Life Is Like A Canvas
Emotions and thoughts give colour to our lives. Bright, happy colours and darker, more serious, angry or sad colours, as well as lighter, tender, insecure or hopeful colours.
Fine art as a metaphor for life
Being alive we have pallets to make use of, and a whole range of various tubes of paint. Acrylics, oils, gouache … heavy, opaque and transparent colours with which we can cover the spotless white of our canvas.
Often we feel that our canvas is covered in paint that we ourselves haven’t put there. We might not like the colours of the painting at all – we might not like the painting itself to begin with. We may believe that we have to put up with it. We may feel that this is what we have to work with and it cannot be changed.
Who’s the artist?
We forget that we are the artists ourselves. We determine how our painting looks. We choose what we allow on our canvases and what we don’t. Being aware of this power gives us the strength to alter the painting until we do like it.
In painting, acrylics and oils can be put over watercolours, but gouache will not hold over oils and acrylics. Oils will go nicely over acrylics, but acrylics won’t cover oils. Knowing this, and continuing to use fine art as a metaphor for life, we understand that we cannot put just any layer over another. We cannot simply smear a new belief over an old one and expect the old one not to shine through. A strong new belief can be put over a weak old belief like oil paint over watercolour. But if you try to cover up a strong old belief with a weaker new belief you can be sure the old belief will keep shining through.
Can a painting be changed?
In painting, when we don’t like what we have created on our canvases, we take serious measures. We have a sanding machine handy. If we don’t, we either have sandpaper and strong hands or we borrow our neighbour’s sanding machine. Then we take a deep breath, say goodbye to the old painting, and start sanding it off! While the first layer of paint comes off we might feel sad or angry. We might feel frustrated about having done all the previous painting in vain – it hasn’t become what we wanted. We might angrily think: ‘All my effort has been for nothing. What a waste! How could I have been so stupid? I have spent so much money on the paint; so much time on the design and the mixing of the pigments … Such loss!’ and we might feel like crying.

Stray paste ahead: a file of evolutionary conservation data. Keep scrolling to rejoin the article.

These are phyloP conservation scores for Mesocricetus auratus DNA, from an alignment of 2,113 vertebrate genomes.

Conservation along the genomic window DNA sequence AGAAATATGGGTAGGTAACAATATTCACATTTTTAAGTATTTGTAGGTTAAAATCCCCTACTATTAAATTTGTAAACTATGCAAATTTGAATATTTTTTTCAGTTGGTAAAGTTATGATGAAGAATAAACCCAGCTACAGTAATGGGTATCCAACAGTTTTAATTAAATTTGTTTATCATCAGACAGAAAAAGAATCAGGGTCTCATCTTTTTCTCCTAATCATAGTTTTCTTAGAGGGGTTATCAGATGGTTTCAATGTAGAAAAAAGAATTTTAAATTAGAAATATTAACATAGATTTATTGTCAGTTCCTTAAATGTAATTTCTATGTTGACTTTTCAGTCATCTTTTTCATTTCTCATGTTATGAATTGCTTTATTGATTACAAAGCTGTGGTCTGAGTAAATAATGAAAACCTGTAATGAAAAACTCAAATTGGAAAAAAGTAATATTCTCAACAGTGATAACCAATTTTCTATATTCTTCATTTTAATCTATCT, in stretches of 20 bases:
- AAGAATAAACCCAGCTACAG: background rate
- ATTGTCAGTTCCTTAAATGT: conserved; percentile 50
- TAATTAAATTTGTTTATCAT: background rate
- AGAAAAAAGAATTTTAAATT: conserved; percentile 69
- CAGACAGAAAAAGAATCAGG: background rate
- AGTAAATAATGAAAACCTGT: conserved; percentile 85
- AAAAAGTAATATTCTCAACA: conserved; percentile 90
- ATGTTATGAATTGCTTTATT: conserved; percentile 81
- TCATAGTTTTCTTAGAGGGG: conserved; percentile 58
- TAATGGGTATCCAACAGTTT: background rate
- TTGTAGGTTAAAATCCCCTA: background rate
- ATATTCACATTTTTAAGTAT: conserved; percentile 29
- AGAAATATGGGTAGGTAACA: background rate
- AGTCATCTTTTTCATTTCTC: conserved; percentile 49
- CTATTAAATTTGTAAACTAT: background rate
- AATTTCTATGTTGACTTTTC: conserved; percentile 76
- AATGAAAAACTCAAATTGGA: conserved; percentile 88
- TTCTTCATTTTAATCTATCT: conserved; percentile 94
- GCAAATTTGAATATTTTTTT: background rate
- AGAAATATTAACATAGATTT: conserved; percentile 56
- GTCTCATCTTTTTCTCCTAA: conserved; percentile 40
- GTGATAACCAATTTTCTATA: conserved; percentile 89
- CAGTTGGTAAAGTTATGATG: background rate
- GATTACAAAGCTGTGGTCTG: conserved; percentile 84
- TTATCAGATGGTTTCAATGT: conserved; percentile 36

With each further layer of undesirable paint coming off the canvas, we feel more liberated; we feel freer. We begin to look forward to the new possibilities. We can see more and more white shining through the old layers: the promise of new beginnings. Then we start to feel happy and enthusiastic, anticipating on new colours and shapes. This time we’ll pay more attention! ‘The new painting will be a better expression of who I am, of what I have to offer and what I want to attract,’ we think.
In life it’s no different. If we have the will and the courage to undo old layers, we can start anew. We can consciously choose who and what to include and who and what to exclude in our new lives. We can pay more attention. We can focus better. We can make use of our creative powers in a way that is more committed to who we have found that we really are – to our true nature. ‘This time I will paint a better picture,’ I can hear you think. And so it is!
To freedom! To conscious creativity,